Type “MOOC” (massive open online course) into Google, and you get 2.7 million hits. Type in “MOOC business model,” and you get about 110,000 hits, most of them considering what a viable business model will or should be. More concretely, referring to the websites of the most popular online course providers—Coursera, Udacity, or edX—one is hard pressed to find a clear business model that works, in particular for the institutions that provide the course content.
At present, the institutions producing MOOCs (MIT, Stanford, Harvard, and others) have relatively healthy balance sheets, sizeable endowments, and minimal competition. There is no business model that clearly indicates a viable revenue stream for these institutions or the companies that offer the courses. Yet we believe there is a business model that can work for institutions that intend to benefit financially by offering large-enrollment online courses.
Many universities and colleges already have extensive online courses, programs, and even degrees—many of which are well established. The online offerings, however, are fairly limited in scale and scope and very much focused on a domestic audience. MOOCs, on the other hand, create an unparalleled interactive experience available free of charge to anyone with a computer. But MOOCs are generally not credit-bearing and, for the time being, are fairly arbitrary in their offerings. There is no obligation to offer either a particular course or a course on a regular basis. Thus, despite the rich offering of courses, it is difficult to build a curriculum for certificates or degrees.
We believe a viable business model exists that looks different than the current online programs and MOOCs. This model focuses primarily on selling scalable online courses produced with regularity that fulfill core needs of certificate- or degree-granting institutions. The essential economics of such a model is based on matching the supply of these courses with large-, and not necessarily massive-, scale demand. Clearly, by serving a larger number of students, course providers can benefit from economic efficiencies and lower per-student costs, which, in turn, allows for lower tuition per student enrolled—interestingly, these efficiencies begin not at 50,000 or 100,000 students, but instead at 500 and 1,000.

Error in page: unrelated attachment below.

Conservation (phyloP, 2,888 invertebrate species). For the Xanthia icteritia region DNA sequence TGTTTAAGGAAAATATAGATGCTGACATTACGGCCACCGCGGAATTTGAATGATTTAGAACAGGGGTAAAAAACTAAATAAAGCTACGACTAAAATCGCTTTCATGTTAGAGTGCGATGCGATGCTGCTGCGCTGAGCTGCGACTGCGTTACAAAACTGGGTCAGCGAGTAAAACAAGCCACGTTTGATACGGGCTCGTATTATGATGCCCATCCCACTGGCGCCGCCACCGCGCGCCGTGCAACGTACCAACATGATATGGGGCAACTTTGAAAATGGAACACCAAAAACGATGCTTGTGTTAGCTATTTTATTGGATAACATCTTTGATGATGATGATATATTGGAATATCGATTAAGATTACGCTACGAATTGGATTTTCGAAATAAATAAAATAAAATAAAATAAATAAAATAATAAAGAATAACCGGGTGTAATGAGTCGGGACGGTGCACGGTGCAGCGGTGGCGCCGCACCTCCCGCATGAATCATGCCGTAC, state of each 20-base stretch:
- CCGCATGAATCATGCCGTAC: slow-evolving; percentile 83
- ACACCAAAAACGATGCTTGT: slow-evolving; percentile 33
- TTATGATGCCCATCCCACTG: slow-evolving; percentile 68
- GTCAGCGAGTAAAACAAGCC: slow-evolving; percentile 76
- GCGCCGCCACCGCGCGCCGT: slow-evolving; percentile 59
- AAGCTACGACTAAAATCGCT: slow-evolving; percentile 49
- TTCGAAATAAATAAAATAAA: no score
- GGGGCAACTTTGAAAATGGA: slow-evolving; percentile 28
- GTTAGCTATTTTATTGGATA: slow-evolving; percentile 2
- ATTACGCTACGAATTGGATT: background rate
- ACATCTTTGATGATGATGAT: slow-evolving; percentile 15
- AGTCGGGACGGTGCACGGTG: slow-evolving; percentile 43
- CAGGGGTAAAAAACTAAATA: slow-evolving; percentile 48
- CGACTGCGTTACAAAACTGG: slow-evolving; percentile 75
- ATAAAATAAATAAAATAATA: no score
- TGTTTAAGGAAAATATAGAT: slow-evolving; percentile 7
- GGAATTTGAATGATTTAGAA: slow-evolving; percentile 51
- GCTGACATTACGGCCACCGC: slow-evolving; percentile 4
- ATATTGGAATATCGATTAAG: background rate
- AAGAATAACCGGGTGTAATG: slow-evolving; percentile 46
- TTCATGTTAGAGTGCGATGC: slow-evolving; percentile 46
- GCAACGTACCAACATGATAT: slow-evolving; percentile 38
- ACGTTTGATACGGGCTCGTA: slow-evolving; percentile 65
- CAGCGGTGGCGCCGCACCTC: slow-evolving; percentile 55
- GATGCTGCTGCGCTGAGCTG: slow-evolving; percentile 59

Our proposed business model is predicated on the basic notion that the entity producing the course need not be the same entity that delivers or certifies the course—known as “unbundling” of higher education. Accepting this basic notion will allow an institution to focus on producing scalable online courses while a university, perhaps located abroad, buys and delivers these courses. The same foreign entity might certify or credential the students, or a third party or employer might provide the credentialing. This approach goes a long way to addressing reputational and brand concerns that will almost certainly be among the largest early roadblocks raised within potential partner content-providing educational institutions.
Outside the United States, the demand for post-secondary education is at an all-time high. Rapid population growth in South Asia, coupled with the need for a highly skilled workforce throughout East Asia and the developing world, has created sizeable demand for scalable, consistently produced online courses to form a basis for a curriculum to be delivered by local universities in the developing world.
While some institutions may wish to engage in the matching of supply and demand themselves, market logic suggests this may be the time to instead allow for third parties to emerge as brokers—much as one sees in other content-centric industries, such as media, that have clear modular roles for different types of companies all along the value chain, from creation, editing, and management to distribution and monetization. Such brokers or “course aggregators” would perform the enrollment research, engage foreign universities or colleges to assess demand, and bundle courses for certificates or degrees to be offered by the foreign universities.
Regardless of which path is chosen (direct negotiations or use of a course aggregator), universities are advised to formulate value statements and general policies and practices to guide their actions in online education. In addition, it is critical to fully understand the cost structure, development and production costs, opportunity costs, and revenue distribution models. It is also important to facilitate discussions within academic departments to consider organizational cultural challenges, faculty teaching and service expectations, and faculty compensation policies.
Understanding and using the technology embedded in MOOCs and being ready to offer scalable courses are not only good for revenues but can also be a great differentiator as universities compete for faculty with other institutions. The best faculty already think about extending their reach, and institutions should take the initiative to provide these types of opportunities.
The simplest business models usually win the day. That is the case here. Scalable online courses have the potential to generate real and substantial revenues and, in doing so, create a foundation for long-term success.
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